Overview of community corporations
Each community titles scheme will have its own community corporation which is established when the scheme documents to create the community titles scheme are registered.
The community corporation is the body corporate that manages the scheme by-laws, common property and finances of the community titles scheme.
Each community corporation:
- is a body corporate
- has perpetual succession, and may have a common seal
- can sue and be sued
- has all the powers of a natural person, subject to the Act.
On this page:
The structure of community corporations
A tier 1 community corporation comprises:
- The owners of the tier 1 lots.
- The community corporations of any tier 2 schemes.
A tier 2 community corporation comprises:
- The owners of any tier 2 lots in the tier 2 scheme.
- The community corporations of any tier 3 schemes that belong to that tier 2 scheme.
A tier 3 community corporation comprises:
- The lot owners in the tier 3 scheme.
An example of a potential community scheme structure, including a community corporation for each community titles scheme, is represented by the diagram below:
The governance of community corporations
Unless the scheme by-laws provide otherwise, the council of a community corporation is constituted of the community corporations of the community titles schemes that belong to the scheme as well as the owner of each lot in the scheme.
Where the owner of a lot is a body corporate or there are joint owners, then a nominee of the owners will sit on the council.
Under the Act certain people are not eligible to be council members of a community titles scheme. For example, a scheme manager of any community corporation in the community scheme, or a person whose affairs are under insolvency laws. For any period that a member of a community corporation is unfinancial, the member or nominee cannot vote on any matter as a council member.
Neither the council of a community corporation or an officer of a community corporation can delegate their functions under the Act or scheme by-laws.
An officer of a community corporation must be a member of the council of the community corporation.
The objective of a community corporation is to implement processes and achieve outcomes for the use and enjoyment of lots and common property in the community scheme that are not:
- unfairly prejudicial to or discriminatory against a person, or
- oppressive or unreasonable.
Role of the community corporation’s council
The council of a community corporation is responsible for performing the functions of the community corporation subject to the Act, the scheme by-laws and any ordinary resolution of the community corporation.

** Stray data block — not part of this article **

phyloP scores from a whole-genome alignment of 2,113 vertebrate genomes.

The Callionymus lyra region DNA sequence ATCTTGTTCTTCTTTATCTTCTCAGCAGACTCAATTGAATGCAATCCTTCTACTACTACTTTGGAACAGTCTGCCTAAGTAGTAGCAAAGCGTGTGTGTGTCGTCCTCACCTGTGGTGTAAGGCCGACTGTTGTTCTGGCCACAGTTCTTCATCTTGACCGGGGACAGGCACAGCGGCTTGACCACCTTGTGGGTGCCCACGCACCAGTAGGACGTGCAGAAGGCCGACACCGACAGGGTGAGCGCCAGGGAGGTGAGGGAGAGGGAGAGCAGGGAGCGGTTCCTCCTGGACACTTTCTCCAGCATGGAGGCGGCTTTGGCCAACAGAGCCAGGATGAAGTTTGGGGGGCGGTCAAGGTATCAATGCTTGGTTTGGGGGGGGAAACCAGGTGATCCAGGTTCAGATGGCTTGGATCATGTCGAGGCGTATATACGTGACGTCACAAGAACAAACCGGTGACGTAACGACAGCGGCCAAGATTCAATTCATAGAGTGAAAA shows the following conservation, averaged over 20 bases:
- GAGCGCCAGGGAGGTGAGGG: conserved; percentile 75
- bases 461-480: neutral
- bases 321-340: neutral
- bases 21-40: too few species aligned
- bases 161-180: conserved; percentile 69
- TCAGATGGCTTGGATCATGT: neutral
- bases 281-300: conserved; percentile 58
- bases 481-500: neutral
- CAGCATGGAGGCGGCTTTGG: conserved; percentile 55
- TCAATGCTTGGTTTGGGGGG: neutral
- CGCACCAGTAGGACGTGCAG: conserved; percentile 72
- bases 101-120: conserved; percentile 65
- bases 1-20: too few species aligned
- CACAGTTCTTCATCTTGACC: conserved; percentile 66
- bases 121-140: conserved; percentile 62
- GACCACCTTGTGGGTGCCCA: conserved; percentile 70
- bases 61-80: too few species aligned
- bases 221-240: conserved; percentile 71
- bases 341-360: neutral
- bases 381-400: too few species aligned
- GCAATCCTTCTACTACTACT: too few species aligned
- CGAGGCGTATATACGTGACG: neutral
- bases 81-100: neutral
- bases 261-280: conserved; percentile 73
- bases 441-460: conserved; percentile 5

If the performance of a function of a community corporation requires an ordinary or special resolution, the council can only perform the function if the community corporation has voted on the proposed resolution and it is passed as an ordinary or special resolution. For example, money cannot generally be spent outside the budget unless that is authorised by ordinary resolution of the community corporation under section 87 of the Act.
Duties of council members
Council members will have a statutory duty to:
- At all times act honestly and in good faith in the performance of their functions as a member of the council or officer of the community corporation.
- At all times exercise the degree of care and diligence in the performance of those functions that a reasonable person in the person’s position and the circumstances of the community corporation would reasonable be expected to exercise.
- Not improperly use their position to gain, directly or indirectly, an advantage for themselves or for any other person or to cause detriment to the community corporation or a member of the community corporation.
- Disclose as soon as possible in writing any conflict of interest or possible conflict of interest in any matter considered by the council.
- Not vote on a matter that requires disclosure of a conflict or possible conflict of interest.
Council members can be removed from the council, by order of SAT, if they breach any of these duties.
Protections from liability
No civil liability attaches to a council member or officer of a community corporation for anything that the person has done or omitted to be done in good faith:
- in the performance of a function under the Act or the scheme by-laws, or
- in the reasonable belief that the act or omission was in the performance of a function under the Act or the scheme by-laws.
However, the community corporation can be held liable for such acts or omissions of a council member or officer of a community corporation.